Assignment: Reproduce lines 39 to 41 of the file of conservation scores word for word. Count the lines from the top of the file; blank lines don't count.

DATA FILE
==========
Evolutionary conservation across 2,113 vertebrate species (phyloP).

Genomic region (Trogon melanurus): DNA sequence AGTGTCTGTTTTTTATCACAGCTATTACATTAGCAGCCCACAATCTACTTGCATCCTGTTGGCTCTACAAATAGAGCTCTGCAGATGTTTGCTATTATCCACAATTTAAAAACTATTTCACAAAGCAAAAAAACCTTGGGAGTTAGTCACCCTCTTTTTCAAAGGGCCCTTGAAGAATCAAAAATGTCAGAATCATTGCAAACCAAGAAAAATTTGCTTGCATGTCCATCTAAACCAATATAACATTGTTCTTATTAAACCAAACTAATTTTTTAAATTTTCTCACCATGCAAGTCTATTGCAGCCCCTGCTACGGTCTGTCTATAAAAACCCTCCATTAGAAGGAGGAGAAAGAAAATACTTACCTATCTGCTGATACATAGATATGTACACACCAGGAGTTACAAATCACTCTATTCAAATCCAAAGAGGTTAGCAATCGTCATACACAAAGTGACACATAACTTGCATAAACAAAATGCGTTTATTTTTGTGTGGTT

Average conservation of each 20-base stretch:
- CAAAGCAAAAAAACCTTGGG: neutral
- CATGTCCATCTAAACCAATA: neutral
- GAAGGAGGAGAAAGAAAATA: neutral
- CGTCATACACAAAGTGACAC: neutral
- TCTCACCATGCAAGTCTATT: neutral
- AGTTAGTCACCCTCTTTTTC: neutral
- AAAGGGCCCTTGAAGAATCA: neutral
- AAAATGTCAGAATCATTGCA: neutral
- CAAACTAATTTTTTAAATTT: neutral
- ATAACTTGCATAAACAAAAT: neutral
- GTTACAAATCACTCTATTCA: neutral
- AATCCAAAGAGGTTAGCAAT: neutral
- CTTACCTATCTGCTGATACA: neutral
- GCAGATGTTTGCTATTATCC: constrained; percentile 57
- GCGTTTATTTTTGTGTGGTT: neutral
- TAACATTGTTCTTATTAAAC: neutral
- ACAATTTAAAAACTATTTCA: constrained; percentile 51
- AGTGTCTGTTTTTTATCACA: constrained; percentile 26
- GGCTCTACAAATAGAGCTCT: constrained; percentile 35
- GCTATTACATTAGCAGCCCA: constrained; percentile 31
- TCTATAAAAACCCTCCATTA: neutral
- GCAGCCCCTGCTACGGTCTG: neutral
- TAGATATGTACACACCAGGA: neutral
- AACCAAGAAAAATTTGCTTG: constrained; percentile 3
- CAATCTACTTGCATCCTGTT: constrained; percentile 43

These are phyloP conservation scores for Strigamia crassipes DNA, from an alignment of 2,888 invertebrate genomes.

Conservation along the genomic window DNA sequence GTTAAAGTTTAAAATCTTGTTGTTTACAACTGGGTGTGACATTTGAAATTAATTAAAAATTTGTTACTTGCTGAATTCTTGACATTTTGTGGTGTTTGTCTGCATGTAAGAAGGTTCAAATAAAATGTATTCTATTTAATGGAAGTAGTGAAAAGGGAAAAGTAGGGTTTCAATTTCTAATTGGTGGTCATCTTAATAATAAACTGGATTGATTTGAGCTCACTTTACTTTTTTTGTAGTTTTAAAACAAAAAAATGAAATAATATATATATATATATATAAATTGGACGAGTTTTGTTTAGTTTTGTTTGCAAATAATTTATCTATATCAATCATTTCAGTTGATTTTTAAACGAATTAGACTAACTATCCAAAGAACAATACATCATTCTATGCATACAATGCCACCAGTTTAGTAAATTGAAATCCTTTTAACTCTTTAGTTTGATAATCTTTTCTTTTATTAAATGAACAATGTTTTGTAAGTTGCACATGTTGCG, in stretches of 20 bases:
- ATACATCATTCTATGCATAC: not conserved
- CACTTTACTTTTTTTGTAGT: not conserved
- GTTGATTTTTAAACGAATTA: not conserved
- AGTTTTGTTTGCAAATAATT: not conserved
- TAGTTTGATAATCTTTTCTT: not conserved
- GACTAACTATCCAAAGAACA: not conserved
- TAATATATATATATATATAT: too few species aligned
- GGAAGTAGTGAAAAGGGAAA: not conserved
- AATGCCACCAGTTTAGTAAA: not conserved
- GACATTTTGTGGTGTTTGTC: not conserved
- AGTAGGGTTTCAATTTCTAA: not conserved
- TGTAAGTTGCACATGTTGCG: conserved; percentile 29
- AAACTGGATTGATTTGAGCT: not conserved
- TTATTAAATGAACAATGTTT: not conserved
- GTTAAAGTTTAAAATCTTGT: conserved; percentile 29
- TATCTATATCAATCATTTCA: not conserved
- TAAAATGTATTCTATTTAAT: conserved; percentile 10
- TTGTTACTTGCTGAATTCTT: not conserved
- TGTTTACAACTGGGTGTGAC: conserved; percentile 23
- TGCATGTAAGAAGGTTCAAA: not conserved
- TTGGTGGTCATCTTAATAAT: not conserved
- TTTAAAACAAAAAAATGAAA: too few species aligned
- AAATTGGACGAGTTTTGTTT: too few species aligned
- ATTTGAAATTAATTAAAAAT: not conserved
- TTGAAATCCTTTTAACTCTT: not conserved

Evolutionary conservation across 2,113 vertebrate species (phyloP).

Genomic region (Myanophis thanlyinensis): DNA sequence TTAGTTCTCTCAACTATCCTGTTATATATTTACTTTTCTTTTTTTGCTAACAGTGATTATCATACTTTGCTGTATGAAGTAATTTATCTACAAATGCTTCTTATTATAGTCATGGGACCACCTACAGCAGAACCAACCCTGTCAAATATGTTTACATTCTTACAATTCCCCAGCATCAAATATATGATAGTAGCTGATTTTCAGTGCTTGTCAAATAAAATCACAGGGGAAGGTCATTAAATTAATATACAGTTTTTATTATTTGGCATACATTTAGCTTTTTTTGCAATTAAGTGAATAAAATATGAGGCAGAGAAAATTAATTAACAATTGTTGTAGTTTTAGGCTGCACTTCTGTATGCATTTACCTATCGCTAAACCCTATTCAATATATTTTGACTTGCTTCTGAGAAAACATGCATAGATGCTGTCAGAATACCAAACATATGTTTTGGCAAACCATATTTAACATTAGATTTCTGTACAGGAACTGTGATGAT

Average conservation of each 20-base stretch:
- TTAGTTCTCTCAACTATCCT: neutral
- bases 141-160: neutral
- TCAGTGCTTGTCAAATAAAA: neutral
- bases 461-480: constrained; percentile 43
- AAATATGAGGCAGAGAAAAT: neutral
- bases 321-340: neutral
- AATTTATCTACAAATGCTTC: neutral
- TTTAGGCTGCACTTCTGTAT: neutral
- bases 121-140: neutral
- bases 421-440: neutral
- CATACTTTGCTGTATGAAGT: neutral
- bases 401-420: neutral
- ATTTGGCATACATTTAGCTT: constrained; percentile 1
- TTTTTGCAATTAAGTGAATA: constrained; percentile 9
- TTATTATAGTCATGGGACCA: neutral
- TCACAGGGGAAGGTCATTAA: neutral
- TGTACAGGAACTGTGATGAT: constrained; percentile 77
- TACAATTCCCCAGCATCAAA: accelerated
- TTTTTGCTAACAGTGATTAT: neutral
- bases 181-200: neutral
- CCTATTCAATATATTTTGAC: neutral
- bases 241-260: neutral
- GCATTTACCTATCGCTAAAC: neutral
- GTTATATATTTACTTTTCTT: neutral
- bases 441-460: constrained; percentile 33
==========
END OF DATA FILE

- AATGCCACCAGTTTAGTAAA: not conserved
- GACATTTTGTGGTGTTTGTC: not conserved
- AGTAGGGTTTCAATTTCTAA: not conserved